The Polaris Music Prize, a $50,00 cash prize given to a Canadian artist who was voted by 200 hand picked jurors and music taste makers. The 40 album long list was reduced to a 10 album short list earlier this month, with the 2017 winner to be announced at a Toronto Gala on September 18th. Last year the award was given to the talented Montreal artist and recent JUNO Award winner Kaytranada for 99.9%, and with A Tribe Called Red on the short list this year, electronic producers have a chance of winning back to back.
EDM Canada talked to Steve Jordan, the founder and Executive Director of the Polaris Music Prize. We talked about the history of the award, the process of selecting a Polaris winner by how they select the 40 album long list all the way to the ultimate prize winner, and more.
What is the Polaris Music Prize?
Steve Jordan: The Polaris Music Prize is a cash award of $50,000 cash prize determined
by what we call “music filters” that are music critics, bloggers, Djs, and basically anyone that takes in a large amount of music, filters them for their own taste, and broadcast that to their audience.
Polaris has been around since 2006?
Yes, 2006. The prize is determined by a 40 album long list, where jurors vote on that and reduce it to a 10 album short list. Then the winner will be determined by 11 invited jurors from the pool of close to 200 jurors to form the grand jury, and they decide the winner.
How do you determine the 11 jurors on the grand jury?
We have a matrix of jurors and who they voted for, and we make sure that we have one juror at the discussion that has championed one of the short list records. 6 weeks before the final voting, we send them each jury member all of the short listed records and listen to them until they are all equally sick of all of them. Then we invite the grand jury to Toronto (6 out of 11 of them are outside of Toronto), as far away as Northwest Territories, and just before the gala, we have what is called an “epic dinner”. At the “epic dinner”, we have everybody talking about
every short listed record. If somebody picked a particular record on top of their ballot, they go first.
It's like a debate.
It's very respectful, and it's the most exciting part of the whole thing. That dinner takes about 4 to 5 hours, then afterward everyone returns back and re-listens to the albums. Sometimes opinions can change, where at first they didn't get a record, but now hear it differently after one of the jurors talked about it. When they hear from somebody that really loves a record on why you should vote for it, they may reconsider their vote.
The next night the bottom 5 of the 10 short listed albums are voted off, then following more discussions there is another round of voting and 2 more are voted off. Finally the last 3 albums are discussed and the winner is selected out of those 3. There has only been on occasion there
has been a tie, and in this case there is a new vote to determine the winner. That's why we have 11 jury members.
How has the perception of the Polaris prize evolved over the years?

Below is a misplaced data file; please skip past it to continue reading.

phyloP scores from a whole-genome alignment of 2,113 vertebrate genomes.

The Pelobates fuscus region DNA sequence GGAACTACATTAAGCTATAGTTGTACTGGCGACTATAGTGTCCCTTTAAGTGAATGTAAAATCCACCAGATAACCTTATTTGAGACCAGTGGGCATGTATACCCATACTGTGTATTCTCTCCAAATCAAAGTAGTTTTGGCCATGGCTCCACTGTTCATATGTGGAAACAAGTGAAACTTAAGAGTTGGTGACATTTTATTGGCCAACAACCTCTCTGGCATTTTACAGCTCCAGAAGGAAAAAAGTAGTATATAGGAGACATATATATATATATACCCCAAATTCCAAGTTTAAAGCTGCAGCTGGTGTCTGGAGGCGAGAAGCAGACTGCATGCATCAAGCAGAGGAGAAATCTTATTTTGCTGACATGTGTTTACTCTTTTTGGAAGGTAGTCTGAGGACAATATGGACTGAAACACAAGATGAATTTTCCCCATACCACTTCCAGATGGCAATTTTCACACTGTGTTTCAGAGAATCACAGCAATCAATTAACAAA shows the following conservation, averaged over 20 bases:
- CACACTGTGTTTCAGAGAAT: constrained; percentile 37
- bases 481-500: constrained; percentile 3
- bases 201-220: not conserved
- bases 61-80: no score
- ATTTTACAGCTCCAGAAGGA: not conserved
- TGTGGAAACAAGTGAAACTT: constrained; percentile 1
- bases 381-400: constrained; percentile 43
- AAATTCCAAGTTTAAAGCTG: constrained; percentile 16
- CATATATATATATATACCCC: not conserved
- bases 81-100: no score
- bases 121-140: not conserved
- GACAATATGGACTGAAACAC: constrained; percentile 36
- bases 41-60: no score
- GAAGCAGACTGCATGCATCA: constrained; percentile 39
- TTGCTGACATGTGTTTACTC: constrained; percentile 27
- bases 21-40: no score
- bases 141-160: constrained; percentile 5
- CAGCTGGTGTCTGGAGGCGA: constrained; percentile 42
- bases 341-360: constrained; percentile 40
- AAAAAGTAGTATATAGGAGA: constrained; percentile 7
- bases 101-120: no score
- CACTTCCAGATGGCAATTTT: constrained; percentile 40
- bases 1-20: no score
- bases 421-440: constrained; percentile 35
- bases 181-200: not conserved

We just do what we do, everyone's perception is different. Some people don't like competitions, and I get that. We can't control people's perception, all we can do is represent what we do fairly and honestly. We have a process that is very visible so they understand how it works. We don't have a lot of secrets about it and we're pretty open.
I understand when people take issue with the records we select, or don't select, and we listen to them. Most of it is constructive feedback, and when people are complaining it's because they care and that's the way we look at it. If it's feedback that makes sense to us, we'll internalize it and adopt it.
All we're trying to do is to get people who are open minded about music to get other people more open minded about music. We don't make the assumption that people only listen to one thing as we seek good music regardless of genre. We try to form this method in order for us
to say “hey, check this shit out”. That's all we're trying to achieve at the end of this.
With Kaytranada winning last year, do you think there is wider
acceptance of electronic artists within the overall music community?
I think the “rock-ist” guys are getting older, and getting out of covering music, and I think the newer jury members are moving away from the idea of “authenticity” wherein “authenticity” is a guitar or an organ vs. creating music from a machine or an 808. But even an 808 is a
For an artist, how can they be considered for getting on the long list for the Polaris prize?
Unlike most other arts prizes or awards, we don't have a “pay a fee and submit" process. We select jury members and it is their jobs to find awesome music. That's what we try to cultivate. I would tell artists to get to know jury members and find out if they specialize in the music
that you make. Chat with them directly. If they like it, they will push it on the other jurors. It's just a matter of doing your homework.
Are you happy where the Polaris Music Prize is at the moment? Do you have wider ambitions in the future?
Honestly, we just want to still be around. We believe in what we we're doing, and everybody involved tell me that they believe in it. I think there is a lot of trust in the process, and that we're listening to people. It will evolve but really the objective is to still be around.
My thanks to Steve Jordan for the interview. For more information on this year's 2017 short list nominees, click here. The 2017 Polaris Music Prize will be awarded on September 18th.